Markets Apr 22

Asian markets tumble after oil price rout

Global oil logistical capacity will be tested this month, analysts warn, because of the plunge in demand caused by the coronavirus

Asian markets tumble after oil price rout
A man in a hazmat suit and goggles pulls a cart across a street in Queens in New York on April 20, 2020, where over 10,000 people have died of the coronavirus. Photo: Johannes Eisele/ AFP

(ATF) Asian markets continued to slide after the plunge in oil prices smashed investor forecasts about the damage to global demand by the coronavirus pandemic.

“Global oil logistical capacity will be tested in extremis this month, as cargoes laden with oil arrive in ports that have no need for ready supply and few storage options to hold the crude until its needed,” Robert Ryan, Chief Commodity & Energy Strategist at BCA Research, said in an emailed response to Asia Times Financial.

“The most extreme testing of global logistics likely will occur in this month, as markets are forced to absorb the production surge from OPEC 2.0. In our updated forecast, we see Brent averaging $39/bbl this year – slightly above our earlier $35/bbl estimate – as incremental supply losses offset lower demand. As noted above, our forecast assumes the COVID-19 pandemic is contained and that fiscal and monetary stimulus re-energizes global growth.”

The global infections count now exceeds 2.5 million cases and a total of over 177,000 deaths, and the economic devastation continues to manifest itself in economic data and in the ongoing earnings season. Singapore reported more than 1,000 cases for a second day and will extend its partial lockdown for four more weeks.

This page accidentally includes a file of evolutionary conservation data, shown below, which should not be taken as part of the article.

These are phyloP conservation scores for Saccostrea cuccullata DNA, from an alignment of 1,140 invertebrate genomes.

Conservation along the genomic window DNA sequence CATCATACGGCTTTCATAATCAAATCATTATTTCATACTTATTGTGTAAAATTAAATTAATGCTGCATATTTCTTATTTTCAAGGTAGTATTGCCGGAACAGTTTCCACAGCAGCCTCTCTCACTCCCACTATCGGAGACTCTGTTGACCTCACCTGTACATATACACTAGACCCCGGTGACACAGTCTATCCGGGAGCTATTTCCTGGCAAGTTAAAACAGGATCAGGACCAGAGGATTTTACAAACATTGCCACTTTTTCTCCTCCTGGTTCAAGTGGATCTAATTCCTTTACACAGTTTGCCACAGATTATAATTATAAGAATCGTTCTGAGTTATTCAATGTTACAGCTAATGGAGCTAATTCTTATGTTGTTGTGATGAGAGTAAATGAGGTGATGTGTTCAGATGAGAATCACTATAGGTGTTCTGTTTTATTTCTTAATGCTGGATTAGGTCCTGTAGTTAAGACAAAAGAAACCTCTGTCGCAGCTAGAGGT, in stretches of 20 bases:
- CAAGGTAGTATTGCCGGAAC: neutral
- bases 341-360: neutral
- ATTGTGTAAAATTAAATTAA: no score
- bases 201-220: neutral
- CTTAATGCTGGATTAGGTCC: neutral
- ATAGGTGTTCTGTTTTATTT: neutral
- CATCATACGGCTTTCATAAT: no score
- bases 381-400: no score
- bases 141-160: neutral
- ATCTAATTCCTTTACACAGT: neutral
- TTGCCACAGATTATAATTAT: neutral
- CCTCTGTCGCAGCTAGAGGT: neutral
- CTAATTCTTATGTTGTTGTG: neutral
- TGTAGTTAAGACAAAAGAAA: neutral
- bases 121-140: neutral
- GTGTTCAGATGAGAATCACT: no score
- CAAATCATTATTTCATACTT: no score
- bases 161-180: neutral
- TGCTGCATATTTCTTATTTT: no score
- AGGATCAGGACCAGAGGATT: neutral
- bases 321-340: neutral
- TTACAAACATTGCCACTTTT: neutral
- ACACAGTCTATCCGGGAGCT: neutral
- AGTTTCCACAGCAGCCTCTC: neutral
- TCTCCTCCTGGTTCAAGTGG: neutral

“The extended circuit breaker means a bigger dent to GDP growth in the current quarter than we earlier thought and a prolonged recovery once the pandemic ends, whenever that is. We are cutting GDP growth forecast for 2Q20 to -6.8% YoY from -4.5% and for the full-year 2020 growth to -3.7% from -2.6% earlier,” ING economists said in a note.

Overnight, West Texas Intermediate oil futures expiring in May traded as low as -$16.74 a barrel before settling at $10.01. That put pressure on WTI crude contracts for June, which fell 33% to $13.59 a barrel. Brent crude slid 23% to $19.81.

This morning, WTI futures for June are slightly higher at $13.62 and Brent at $19.37.

Japan’s Nikkei 225 index is down 1.2%, the Australian S&P ASX 200 is off 0.33% and the Hong Kong benchmark, the Hang Seng index, has fallen 0.59%. China’s CSI 300 benchmark is flat. Overnight, the S&P 500 tumbled 3.07% and the Nasdaq Composite slid 3.48%.

Credit markets are also on the defensive although investment grade issuers are starting to make tentative plans for tapping the market. Xiaomi Corporation has received over $2 billion in orders after announcing price guidance on a 10-year dollar bond, Xinhu Zhongbao has issued price guidance for a two-year-11-month bond and Qingdao City Construction has issued price guidance for a three-year Reg S dollar bond. 

The Asian IG series 33 index is 6 wider at 124/128 bps with Indonesia being the under-performer, widening 15bps to 220/230 bps.